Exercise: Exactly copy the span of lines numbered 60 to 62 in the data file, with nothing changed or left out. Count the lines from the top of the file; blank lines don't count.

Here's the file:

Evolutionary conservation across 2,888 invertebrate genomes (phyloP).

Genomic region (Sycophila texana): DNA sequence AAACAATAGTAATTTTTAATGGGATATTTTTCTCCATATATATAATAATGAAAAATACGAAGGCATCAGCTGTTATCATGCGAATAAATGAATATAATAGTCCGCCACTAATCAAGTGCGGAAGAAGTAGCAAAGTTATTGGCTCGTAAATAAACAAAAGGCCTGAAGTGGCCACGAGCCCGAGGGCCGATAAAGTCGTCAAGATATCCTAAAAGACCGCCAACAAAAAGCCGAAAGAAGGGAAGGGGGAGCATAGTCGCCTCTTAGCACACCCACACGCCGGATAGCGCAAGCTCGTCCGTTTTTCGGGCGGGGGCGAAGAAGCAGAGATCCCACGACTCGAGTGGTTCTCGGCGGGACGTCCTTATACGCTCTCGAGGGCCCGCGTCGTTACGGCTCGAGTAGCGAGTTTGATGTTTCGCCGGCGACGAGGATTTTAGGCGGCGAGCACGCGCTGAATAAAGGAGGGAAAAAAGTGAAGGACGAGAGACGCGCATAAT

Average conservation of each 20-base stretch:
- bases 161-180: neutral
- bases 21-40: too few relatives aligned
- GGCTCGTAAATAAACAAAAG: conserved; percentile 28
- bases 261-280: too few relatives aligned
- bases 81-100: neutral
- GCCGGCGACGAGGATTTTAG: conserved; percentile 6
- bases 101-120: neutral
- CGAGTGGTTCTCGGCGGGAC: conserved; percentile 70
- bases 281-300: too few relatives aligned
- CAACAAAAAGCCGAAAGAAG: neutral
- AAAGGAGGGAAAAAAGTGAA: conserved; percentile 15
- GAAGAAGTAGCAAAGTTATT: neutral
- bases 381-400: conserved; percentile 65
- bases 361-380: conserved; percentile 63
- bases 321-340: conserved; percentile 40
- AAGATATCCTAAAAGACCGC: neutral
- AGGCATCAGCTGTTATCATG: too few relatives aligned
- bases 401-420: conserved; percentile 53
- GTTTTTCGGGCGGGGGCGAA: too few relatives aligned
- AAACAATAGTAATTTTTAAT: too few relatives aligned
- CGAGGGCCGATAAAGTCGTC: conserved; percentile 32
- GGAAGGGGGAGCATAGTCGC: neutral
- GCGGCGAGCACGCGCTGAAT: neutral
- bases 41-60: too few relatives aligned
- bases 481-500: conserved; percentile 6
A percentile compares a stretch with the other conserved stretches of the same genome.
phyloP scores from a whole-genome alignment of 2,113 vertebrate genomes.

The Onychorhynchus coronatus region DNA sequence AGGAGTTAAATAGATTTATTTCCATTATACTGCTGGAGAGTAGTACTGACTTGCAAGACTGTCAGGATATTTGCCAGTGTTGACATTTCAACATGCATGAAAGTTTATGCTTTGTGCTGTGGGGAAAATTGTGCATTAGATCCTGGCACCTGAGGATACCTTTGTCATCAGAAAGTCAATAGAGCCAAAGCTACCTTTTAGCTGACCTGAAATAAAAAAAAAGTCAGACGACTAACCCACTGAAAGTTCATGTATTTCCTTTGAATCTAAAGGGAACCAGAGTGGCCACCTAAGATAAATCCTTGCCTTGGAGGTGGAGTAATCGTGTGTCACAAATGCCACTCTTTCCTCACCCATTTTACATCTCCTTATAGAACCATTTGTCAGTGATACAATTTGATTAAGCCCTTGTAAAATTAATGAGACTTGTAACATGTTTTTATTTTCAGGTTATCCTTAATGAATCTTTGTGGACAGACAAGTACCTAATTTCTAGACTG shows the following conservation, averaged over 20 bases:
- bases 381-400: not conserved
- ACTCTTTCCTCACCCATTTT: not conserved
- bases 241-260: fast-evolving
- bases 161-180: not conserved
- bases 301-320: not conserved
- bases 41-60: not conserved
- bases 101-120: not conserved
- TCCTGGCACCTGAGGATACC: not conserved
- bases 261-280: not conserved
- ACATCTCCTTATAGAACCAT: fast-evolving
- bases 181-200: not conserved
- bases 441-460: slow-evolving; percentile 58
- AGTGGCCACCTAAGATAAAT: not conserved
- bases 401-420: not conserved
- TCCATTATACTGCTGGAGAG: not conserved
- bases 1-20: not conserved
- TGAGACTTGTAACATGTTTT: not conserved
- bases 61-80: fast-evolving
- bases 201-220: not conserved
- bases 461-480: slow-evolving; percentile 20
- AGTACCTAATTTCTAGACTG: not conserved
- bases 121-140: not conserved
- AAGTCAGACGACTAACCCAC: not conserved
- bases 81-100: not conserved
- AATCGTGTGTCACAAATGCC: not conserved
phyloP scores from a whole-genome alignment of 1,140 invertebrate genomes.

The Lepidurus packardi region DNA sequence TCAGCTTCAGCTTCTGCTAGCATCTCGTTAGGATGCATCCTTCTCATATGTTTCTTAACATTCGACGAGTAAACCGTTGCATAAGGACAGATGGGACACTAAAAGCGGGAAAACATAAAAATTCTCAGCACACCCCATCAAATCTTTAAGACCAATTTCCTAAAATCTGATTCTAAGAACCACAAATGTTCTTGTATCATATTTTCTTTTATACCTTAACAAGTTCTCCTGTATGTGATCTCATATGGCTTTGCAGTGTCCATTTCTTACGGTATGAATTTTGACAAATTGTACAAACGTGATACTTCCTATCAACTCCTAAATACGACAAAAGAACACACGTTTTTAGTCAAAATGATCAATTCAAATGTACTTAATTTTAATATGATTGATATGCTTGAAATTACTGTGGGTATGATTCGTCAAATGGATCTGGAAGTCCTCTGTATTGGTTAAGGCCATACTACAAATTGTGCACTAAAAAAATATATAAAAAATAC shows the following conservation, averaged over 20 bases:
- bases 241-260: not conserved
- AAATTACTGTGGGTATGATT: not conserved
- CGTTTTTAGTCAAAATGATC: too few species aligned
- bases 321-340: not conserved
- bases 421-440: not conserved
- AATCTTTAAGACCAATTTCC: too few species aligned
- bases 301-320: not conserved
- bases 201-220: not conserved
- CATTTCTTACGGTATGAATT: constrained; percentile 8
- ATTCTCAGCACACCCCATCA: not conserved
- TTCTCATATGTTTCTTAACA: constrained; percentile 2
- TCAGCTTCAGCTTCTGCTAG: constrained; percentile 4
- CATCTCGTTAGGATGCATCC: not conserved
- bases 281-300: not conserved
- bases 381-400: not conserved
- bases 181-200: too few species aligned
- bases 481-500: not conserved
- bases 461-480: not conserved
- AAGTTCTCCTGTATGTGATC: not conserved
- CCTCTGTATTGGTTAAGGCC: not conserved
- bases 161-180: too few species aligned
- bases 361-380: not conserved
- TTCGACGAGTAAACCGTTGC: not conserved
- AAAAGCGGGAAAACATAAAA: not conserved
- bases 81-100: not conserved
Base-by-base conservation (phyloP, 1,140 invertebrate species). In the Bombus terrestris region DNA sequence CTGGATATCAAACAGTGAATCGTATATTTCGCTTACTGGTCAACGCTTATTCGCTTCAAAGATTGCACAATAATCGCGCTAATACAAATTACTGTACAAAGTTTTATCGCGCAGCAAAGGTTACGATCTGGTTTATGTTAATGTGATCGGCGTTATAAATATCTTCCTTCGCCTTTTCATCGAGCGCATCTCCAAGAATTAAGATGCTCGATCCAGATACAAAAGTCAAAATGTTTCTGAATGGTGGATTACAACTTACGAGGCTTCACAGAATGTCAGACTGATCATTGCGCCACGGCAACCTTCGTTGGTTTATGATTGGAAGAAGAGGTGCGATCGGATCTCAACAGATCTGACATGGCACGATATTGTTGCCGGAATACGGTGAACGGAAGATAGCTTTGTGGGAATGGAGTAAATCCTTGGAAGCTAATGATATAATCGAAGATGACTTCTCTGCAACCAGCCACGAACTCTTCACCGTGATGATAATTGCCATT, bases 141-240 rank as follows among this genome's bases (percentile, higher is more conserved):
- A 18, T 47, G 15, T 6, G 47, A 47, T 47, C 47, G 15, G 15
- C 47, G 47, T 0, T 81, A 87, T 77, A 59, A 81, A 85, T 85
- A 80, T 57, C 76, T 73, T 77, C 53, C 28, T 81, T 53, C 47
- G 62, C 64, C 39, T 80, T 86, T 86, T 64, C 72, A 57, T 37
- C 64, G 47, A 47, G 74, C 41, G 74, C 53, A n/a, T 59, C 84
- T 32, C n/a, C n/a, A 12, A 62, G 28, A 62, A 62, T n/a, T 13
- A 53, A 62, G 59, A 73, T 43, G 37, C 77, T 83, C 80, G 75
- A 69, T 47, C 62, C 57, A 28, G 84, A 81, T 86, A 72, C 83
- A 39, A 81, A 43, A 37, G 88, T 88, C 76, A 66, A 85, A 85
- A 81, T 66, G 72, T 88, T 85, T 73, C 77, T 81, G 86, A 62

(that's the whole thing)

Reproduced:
- AAATTACTGTGGGTATGATT: not conserved
- CGTTTTTAGTCAAAATGATC: too few species aligned
- bases 321-340: not conserved